Numerous individuals judge the success of their tax planning by the size of the refund they receive. Although the amount of refund gained is one indication of how well you managed your money, it’s not the only indicator. Sometimes, it means you had been overpaying the IRS all year.
If you are unsure of how much you will owe in a year, you can be overpaying excessively through your withholdings. Withholding more than you owe might net you a larger refund at the end, but it’s an interest-free loan that you give the IRS, which they return to you at the end of the financial year. That’s your money the IRS sends back after keeping it throughout the year, not a bonus check. The Washington Post shares how you can avoid overpaying Uncle Sam.
“Check your withholding to make sure you’re having the right amount of money withheld for taxes.
For instance, if you’re carrying high-interest credit card debt, don’t intentionally get a large refund. Instead, get your money during the year and pay down that debt by updating your W-4. As of March 15, the average refund was $2,957.”
Paying more in taxes is a way out if you are unsure of how much you owe and if you are filing for an extension because of an emergency. In such a situation, paying more throughout the year is a way to avoid underpaying, which incurs penalties and interest that results when paying less.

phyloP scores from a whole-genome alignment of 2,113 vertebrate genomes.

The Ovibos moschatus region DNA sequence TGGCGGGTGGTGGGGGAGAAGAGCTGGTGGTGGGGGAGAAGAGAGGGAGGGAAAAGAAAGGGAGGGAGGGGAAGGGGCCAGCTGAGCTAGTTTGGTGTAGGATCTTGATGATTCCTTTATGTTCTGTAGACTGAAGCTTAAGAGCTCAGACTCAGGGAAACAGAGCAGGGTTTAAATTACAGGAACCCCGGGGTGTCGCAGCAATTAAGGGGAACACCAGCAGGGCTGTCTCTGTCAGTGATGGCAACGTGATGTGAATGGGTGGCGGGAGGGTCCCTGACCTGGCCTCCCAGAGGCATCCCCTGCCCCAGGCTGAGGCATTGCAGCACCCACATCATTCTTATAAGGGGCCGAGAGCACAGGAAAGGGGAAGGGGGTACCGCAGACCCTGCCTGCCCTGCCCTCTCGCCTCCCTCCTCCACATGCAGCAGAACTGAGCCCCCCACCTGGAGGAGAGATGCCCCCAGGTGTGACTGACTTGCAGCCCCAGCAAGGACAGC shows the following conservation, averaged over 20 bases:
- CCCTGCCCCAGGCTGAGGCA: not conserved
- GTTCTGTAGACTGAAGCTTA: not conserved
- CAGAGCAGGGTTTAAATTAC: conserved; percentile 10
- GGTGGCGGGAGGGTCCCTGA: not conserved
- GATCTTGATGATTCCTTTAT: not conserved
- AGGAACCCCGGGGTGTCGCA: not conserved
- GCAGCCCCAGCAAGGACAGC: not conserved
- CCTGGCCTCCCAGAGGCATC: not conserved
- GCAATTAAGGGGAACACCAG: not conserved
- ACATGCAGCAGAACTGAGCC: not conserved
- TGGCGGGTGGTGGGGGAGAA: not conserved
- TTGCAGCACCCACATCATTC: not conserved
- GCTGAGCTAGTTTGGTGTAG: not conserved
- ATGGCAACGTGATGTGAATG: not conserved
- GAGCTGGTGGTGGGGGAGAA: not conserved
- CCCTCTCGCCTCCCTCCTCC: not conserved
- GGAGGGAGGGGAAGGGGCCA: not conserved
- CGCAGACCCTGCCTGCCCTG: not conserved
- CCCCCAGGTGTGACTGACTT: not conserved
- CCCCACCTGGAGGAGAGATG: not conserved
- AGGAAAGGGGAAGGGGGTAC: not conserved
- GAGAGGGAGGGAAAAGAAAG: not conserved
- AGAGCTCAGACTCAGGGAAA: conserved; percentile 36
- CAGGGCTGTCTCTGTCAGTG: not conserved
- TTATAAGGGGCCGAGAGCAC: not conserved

Apart from special situations, it’s good to know how much you owe so that you don’t end up overpaying, even if it appears that you will get a bigger refund at the end. When you pay the IRS more than you owe throughout the year, it’s like keeping your money in the bank without receiving any interest on it. It’s a lose-lose situation.
Change in Situation
Your tax withholdings can change due to fluctuations in your personal or financial situation. If you got married, had a child, bought a home or got a promotion, all these will impact your taxes. The Washington Post lists situations that might necessitate a change in your withholding, according to the IRS:
“— You had a large refund for 2018.
— You ended up with a tax bill for 2018.
— You’re not sure about the adjustments you made to your withholding.
— You’ve itemized in the past but this year took the higher standard deduction under the new law.
— You got married or had another major life change.
— You have outside income not covered by withholding.
— You are a two-wage-earning household.
— You receive a pension or Social Security.
It’s still early enough in the year to help position yourself for a less frustrating 2019 tax season. But it starts by checking your paycheck.”